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The WP back end of a site I'm working on (It's a multisite) takes about 25 seconds to load.

Everything was working fine until yesterday and the front end still works perfectly well. All other sites on the same server run just as well, so it MUST be a WP back end issue.

I don't remember exactly what change it was that made it so slow. I remember updating WP recently (to version 3.4.2), adding some plugins on one of the sites and changing the max upload file size.

I tried to disable all the plugins, changing the themes back to default, changing the max file size back, and adding define('WP_MEMORY_LIMIT', '1024M'); (and other values) to WP-config but none of it helped.

Also tried to 'Update network', but I got an error - couldn't connect to host.

Any ideas?

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3 Answers 3

Had the same problem for a week and now the problem of very slow WP-admin was solved!

Before, I cannot access my sites if I use incognito or I am not logged in as WP user, but all times in the wp-admin, it takes me 40 seconds- minute or even never.

Solution that worked:

I accessed the files in the file manager using the CPanel, and I saw so many unused and unnecessary folders and themes and that's the reason that causes the very slow access to admin.

It was because during the days of being a newbie, I stuffed a lot of files in the Public Http and that made it congested.

I logged in to another CPanel account that I bought personally before, and compared the folders of the "proper" versus the "congested" and compress, backed-up and deleted all the unnecessary.

My host: Hostgator, responded well also.

Hope this would help others.

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up vote 8 down vote accepted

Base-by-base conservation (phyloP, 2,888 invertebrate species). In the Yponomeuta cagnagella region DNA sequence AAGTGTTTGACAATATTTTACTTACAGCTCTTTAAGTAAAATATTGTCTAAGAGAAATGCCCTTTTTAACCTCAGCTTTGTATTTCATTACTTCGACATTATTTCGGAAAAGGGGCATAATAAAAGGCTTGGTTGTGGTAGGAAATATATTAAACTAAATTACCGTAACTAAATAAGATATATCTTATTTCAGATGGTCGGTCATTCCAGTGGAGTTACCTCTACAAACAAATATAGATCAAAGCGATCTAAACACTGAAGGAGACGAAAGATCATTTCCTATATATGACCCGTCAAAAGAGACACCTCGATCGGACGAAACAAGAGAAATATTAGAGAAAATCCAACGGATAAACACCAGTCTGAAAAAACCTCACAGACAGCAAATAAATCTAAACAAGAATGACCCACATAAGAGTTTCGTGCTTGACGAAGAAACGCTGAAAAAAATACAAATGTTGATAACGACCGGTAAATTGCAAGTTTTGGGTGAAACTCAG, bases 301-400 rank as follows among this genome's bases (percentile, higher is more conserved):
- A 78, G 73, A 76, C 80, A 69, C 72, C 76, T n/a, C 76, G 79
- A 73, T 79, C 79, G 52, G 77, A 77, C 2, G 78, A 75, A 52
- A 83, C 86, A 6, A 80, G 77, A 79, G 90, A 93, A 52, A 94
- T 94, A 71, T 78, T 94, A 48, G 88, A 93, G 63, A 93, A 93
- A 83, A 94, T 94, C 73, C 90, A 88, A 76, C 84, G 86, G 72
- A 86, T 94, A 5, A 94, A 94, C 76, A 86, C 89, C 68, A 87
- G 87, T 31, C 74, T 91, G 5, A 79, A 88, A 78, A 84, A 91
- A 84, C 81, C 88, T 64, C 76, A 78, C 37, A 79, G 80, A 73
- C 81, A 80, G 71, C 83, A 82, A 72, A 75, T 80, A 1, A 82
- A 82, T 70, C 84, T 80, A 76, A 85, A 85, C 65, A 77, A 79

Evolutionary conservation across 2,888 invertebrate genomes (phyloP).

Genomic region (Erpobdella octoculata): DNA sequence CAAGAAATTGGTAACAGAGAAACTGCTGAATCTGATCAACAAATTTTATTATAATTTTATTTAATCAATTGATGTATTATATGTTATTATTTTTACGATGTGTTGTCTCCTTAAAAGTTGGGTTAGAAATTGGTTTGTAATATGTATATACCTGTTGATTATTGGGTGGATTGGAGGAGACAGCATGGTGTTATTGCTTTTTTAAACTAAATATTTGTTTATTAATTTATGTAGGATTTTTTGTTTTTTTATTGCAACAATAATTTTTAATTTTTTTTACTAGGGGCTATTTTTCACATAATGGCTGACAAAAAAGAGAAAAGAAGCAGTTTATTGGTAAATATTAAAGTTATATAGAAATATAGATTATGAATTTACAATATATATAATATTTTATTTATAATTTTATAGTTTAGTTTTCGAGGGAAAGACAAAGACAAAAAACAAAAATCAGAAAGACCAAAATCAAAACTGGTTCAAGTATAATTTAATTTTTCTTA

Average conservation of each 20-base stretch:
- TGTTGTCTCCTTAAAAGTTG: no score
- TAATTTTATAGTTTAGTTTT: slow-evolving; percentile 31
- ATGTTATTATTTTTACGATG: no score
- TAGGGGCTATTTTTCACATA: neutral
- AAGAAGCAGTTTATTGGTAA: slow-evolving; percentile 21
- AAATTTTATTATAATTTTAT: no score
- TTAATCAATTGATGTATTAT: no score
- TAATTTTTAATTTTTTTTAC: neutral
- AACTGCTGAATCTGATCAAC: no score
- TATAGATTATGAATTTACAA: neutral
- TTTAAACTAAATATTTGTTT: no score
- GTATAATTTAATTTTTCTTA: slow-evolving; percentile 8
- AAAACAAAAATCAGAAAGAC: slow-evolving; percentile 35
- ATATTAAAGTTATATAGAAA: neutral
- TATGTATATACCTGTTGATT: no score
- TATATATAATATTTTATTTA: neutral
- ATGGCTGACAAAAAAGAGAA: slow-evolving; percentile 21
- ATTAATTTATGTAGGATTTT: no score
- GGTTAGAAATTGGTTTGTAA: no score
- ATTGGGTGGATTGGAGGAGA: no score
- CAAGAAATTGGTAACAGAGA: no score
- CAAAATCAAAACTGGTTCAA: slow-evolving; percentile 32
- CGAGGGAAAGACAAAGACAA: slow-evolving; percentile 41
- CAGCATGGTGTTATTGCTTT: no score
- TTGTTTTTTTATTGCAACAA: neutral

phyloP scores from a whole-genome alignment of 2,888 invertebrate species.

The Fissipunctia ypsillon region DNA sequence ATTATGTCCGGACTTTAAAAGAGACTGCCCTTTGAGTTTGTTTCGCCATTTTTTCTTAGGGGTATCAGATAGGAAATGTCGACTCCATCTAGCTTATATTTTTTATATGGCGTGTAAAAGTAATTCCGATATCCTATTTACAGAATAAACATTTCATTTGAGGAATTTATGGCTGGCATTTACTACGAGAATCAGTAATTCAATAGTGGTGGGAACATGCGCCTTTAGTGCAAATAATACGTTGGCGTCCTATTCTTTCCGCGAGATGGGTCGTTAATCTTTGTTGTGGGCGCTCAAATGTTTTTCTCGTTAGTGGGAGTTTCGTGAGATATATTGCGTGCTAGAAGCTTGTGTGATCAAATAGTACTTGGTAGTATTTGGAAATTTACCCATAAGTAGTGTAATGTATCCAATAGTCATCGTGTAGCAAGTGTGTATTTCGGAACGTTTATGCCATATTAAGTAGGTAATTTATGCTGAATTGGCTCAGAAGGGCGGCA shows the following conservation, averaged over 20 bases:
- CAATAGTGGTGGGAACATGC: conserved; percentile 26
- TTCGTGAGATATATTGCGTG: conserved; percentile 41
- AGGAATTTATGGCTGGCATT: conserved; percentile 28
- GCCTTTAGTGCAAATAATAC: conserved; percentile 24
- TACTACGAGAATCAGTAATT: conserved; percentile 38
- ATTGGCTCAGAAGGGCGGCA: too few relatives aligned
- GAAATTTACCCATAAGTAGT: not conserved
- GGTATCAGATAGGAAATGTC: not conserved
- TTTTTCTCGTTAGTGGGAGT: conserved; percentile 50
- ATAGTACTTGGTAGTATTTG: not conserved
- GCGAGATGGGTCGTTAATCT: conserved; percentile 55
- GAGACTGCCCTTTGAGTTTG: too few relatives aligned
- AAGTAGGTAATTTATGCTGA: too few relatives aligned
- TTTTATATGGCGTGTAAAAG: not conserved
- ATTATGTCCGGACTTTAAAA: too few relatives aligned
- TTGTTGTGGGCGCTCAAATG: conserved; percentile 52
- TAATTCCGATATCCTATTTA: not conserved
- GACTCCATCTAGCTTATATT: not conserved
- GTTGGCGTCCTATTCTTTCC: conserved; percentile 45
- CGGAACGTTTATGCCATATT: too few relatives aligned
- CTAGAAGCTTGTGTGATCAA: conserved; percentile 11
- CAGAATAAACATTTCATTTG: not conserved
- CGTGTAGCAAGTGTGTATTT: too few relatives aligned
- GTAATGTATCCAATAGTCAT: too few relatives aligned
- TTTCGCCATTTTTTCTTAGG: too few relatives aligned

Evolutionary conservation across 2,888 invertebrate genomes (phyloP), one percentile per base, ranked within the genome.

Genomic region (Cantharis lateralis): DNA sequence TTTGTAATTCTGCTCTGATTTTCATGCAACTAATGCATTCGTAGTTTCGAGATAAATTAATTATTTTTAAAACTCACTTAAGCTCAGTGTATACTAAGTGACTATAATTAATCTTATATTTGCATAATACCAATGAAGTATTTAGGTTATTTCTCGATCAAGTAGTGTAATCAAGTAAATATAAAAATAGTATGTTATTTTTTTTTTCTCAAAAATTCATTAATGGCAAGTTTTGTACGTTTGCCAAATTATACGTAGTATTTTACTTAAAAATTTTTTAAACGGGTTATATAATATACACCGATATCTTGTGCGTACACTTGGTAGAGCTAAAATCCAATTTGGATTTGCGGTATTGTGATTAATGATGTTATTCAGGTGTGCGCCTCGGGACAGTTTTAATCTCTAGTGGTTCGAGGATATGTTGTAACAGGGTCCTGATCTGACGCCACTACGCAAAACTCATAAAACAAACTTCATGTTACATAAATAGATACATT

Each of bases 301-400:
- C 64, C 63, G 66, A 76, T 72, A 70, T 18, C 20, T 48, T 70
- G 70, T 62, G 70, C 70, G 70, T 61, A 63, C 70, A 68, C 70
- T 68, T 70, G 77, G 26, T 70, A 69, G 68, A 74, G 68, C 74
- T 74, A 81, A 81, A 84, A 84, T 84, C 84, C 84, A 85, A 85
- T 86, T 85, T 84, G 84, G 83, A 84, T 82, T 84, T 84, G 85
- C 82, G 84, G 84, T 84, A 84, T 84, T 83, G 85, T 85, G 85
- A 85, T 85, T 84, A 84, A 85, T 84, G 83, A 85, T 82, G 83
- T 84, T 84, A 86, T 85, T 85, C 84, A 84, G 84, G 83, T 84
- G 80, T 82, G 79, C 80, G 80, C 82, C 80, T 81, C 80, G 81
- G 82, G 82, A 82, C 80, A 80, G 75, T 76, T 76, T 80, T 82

I got in touch with our network admin and we resolved the issue.

I will copy his answer here. Hope it helps someone.

Does Wordpress use 'self-referential URLs' ? What I mean by this is... is wordpress trying to access it's own templates/css using fully qualified domain names in the URL (e.g. )

Because we use Network Address Translation (NAT) on our firewalls to hide the real IP address of the server, it has the side effect that if the server tries to access it's own URLs, it will try to send the traffic to the external interface on our firewall, which is where the DNS resolves to.

The fix for this is very simple - we just add the site url into the /etc/hosts file so that the server knows to use it's own IP address instead of the address on the firewall.

So he added our address to the hosts file and now it works perfectly. Awesome.

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I've seen this before where the admin pages are trying to poll external Wordpress sites for details of Wordpress upgrades, plugin updates and Wordpress news. If there's no proper access (because of firewall restrictions, bad DNS, etc) then the page has to wait for the HTTP requests (I think WP uses cURL) to timeout.

If you're still unable to identify the cause I'd recommend a catch-all solution of installing xdebug and profiling the page with webgrind, xcachegrind, etc

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